448Re: Quenya pronouns 1: _ni_
- May 28, 2003I argued that long vowels in monosyllables were not reduced, even though
the Plotz Letter says that "all long vowels were reduced to short vowels
finally". Hans replied:
> In fact, the Plotz Letter says so explicitly, the sentence you quoted**I am aware of it. The whole sentence reads: "all long vowels were
> continues: "... and before final cons. in words of two or more
reduced to short vowels finally and before final cons. in words of
two or more syllables". While I think that shortening of long vowels in
monosyllables did not take place even in Book Quenya, I mentioned it,
because it seems to be that the sentence is not purely unambiguous.
Perhaps it could also be read like "all vowels were reduced to short
vowels finally _in all words_ and before final cons. _only_ in
words of two or more syllables".
Speaking of which, there are two things that have made me puzzle
for a long time. Which long vowels in words of two or more syllables
were reduced? The long _í_ from _ei_ in dat. pl. of _lasse_ (sc.
_lassin_) was already reduded in Book Quenya. The other thing is
connected with this: in PL Tolkien also says that the diphthong _ai_
was reduced to _e_. Should we read this that the reduction happened
only finally or both finally and before final cons.? If so, dat. pl.
of _cirya_ should be *_ciryen_, right?
> This is obviously connected with stress, remember**It could happen if monosyllables were unstressed, for instance
> that the prefix _ó-_ becomes _o-_ when unstressed (XI:367).
> With the retraction of stress, final vowels became unstressed
> always, and shortened. This did not necessarily (or never?)
> happen in monosyllabic words.
when functioning as enclitics.
> > **That is certainly possible (though the subject pronoun for**I do not claim I would defend it -- I believe the explation suggested
> > "I" could have been simply *_-ne_ then (i.e. with the original
> > _e_, not from _i_)).
> I can't see any reason to assume that. The _-ne_ in _meláne_ has a
> natural explanation, and in any other case I know of, the form is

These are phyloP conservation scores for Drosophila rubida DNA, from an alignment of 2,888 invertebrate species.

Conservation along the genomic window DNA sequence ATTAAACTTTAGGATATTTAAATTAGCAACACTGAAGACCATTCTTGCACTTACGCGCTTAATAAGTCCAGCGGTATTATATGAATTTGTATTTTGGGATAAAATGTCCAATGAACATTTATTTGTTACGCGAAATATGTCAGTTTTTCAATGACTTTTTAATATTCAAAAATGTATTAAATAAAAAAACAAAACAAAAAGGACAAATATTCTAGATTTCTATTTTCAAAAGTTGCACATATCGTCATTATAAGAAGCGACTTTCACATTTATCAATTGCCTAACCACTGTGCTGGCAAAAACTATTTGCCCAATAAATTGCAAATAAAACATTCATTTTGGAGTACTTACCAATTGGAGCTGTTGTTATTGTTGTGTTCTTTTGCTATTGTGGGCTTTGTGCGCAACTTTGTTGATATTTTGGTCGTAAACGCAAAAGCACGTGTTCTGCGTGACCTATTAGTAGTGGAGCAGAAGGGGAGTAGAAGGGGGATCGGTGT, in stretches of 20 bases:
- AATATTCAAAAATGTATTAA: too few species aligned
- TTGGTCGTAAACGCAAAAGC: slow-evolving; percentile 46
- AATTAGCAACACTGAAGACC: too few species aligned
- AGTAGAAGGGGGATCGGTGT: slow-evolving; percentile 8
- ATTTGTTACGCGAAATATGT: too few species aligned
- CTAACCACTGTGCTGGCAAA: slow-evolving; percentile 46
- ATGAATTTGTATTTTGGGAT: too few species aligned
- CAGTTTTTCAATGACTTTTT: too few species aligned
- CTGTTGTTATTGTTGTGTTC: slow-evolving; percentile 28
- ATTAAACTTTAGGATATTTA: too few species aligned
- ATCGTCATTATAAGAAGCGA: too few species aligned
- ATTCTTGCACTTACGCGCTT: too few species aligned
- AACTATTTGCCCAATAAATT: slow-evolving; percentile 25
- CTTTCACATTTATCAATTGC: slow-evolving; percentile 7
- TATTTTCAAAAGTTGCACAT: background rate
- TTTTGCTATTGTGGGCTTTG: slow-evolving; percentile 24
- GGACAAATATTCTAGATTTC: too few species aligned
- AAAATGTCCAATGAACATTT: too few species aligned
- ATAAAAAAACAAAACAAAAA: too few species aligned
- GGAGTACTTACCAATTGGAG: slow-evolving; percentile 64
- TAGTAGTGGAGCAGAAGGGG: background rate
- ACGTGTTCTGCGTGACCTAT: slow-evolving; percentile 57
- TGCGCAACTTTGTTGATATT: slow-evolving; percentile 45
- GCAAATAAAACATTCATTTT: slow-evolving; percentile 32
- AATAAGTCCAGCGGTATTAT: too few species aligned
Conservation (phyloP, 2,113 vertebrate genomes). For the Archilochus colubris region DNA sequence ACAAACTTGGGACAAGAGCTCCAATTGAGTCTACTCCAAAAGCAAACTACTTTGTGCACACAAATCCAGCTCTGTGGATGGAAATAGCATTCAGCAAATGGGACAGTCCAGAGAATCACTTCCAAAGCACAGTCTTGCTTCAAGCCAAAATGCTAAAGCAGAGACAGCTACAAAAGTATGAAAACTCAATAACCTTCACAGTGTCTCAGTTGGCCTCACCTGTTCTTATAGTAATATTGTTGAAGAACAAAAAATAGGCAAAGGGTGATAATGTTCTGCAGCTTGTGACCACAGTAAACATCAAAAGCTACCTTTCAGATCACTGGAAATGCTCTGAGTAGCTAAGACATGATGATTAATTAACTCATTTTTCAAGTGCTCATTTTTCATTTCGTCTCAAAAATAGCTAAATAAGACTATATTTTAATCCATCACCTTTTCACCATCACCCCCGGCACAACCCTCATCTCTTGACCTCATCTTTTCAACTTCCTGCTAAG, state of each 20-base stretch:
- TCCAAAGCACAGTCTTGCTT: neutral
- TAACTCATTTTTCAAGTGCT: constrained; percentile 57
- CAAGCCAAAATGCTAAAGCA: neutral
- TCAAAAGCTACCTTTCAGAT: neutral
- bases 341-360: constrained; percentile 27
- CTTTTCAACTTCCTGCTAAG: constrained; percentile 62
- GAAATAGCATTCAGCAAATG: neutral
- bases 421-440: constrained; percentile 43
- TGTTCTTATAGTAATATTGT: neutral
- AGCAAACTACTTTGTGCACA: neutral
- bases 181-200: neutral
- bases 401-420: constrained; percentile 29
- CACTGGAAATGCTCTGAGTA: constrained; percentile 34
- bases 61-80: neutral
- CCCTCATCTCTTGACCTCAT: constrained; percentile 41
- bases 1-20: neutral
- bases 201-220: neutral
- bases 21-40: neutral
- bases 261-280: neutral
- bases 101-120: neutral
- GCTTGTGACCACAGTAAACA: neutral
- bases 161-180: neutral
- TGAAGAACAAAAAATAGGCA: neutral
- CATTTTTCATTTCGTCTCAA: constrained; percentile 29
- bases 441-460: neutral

> _ni_ or derived from it.
by Patrick Wynne is the correct one, nevertheless one can never be
sure what Tolkien might have imagined.
[examples of _ni_ forms snipped]
> So we can see two alternative developments: *_-ni_ > _-ne_ > _-n_,**Or perhaps _-ni+e_ > _-nye_ or, which I find more likely, _-ni+ye_
> or instead strengthening of the suffix _-ne_ > _-nye_.
> _-nye_ (just like _-le+ye_ and ?_ke+ye_ > _tye_).**Or it might have been _-ni+a_ > _-nya_ (note that _-a_ is seen in
> It seems likely that the possessive suffix was formed by combining _ni_
> with the adjectival suffix _-ya_, *_-niya_ > _-nya_.
> The dative form _nin_ "for me" appears in Namárie (LR:368) and in the**Let me note it is _onye_.
> late notes on _óre_ (VT41:11). Some time between them, we have the
> forms _ónye_ and _óni_.
> It seems that _ni_ did not occur as a stand-alone word in the corpus**They (_inye_ and _elye_) seem to be emphatic forms showing augmented
> after the Arctic Sentence. _inye_ seems to be derived form an
> augmented form *_i-ni_. At least, that would explain the difference
> to _elye_ "you" (LR:368).
stem-vowels comparable to _a-nar_ and _i-sil_.
> I'll return to "you" (and other pronouns) in other posts.**I hope you will do. Unfortunately, David Kiltz did not return to
his opinion on Cy combinations in Q and PQ as he said he would
(strange reminder, I know : ) .
Jag är hellre glad nu än om 25 år. (Agnes in _Fucking Åmål_)
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